According to Dr Punyabrata Gun, convener of the Joint Platform of Doctors, most of the deaths are caused by comorbidities. “People are not getting themselves tested. If they did, then the number of cases would be much higher. Almost all the patients who have died had comorbidities. This particular COVID variant is quite mild and those without comorbidities are recovering,” Dr Gun told Frontline. The spike in the number of daily deaths could be a reflection of the surge in COVID cases a week earlier.

According to official figures, the number of cases has been on the decline in Bengal since January 16, when for the first time in 11 days the State recorded fewer than 15,000 cases in a single day (14,938). However, according to data released by the Union Health Ministry, the positivity rates in the period between January 5 and January 12 in West Bengal and Kolkata were the highest in the country. At that time the State’s positivity rate stood at 32.18 per cent, followed by Delhi’s 23.1 per cent and Maharashtra’s 22.39 per cent. With 1,02,236 active cases, Bengal was second only to Maharashtra, which had 2,25,199 active cases. The situation in Kolkata looked particularly grim that week with the positivity rate at 60.29 per cent—the highest in the country followed by Thane (31.54 per cent) Mumbai (26.95 per cent), Pune (23.44 per cent), Chennai (23.32 per cent) and Delhi (23.1 per cent).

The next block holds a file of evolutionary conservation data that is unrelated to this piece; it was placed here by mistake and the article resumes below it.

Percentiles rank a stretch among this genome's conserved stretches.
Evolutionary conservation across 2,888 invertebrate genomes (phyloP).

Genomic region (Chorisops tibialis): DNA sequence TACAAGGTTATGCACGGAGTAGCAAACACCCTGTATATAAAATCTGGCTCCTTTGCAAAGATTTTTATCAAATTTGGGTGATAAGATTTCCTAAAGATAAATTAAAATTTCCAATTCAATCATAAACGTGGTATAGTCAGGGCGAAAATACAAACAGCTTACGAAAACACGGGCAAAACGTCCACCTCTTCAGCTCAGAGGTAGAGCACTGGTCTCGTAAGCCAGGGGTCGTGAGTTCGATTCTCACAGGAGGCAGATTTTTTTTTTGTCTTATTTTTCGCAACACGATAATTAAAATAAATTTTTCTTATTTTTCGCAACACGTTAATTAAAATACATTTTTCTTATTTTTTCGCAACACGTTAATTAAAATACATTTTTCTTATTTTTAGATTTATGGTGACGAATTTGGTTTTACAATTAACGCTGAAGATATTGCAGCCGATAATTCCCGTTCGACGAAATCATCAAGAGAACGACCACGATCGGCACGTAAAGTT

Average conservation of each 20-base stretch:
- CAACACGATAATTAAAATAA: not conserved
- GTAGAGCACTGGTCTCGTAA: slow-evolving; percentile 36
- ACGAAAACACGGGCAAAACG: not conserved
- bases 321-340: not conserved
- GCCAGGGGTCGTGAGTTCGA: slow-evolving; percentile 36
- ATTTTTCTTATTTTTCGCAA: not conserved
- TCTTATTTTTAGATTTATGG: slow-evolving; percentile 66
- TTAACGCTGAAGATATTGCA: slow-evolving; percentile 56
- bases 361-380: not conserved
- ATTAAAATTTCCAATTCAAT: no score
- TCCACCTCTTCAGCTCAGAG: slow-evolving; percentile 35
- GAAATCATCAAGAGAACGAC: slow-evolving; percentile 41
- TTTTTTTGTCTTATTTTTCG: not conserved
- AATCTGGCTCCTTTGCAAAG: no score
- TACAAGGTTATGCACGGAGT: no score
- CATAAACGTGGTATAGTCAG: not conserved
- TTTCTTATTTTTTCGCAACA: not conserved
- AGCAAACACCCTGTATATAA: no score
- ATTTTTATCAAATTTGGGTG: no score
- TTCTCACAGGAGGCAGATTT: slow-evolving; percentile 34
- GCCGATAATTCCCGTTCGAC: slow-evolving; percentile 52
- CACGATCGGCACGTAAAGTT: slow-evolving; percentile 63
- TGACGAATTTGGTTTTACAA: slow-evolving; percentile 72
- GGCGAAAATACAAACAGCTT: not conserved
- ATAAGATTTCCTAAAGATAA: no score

Lack of foresight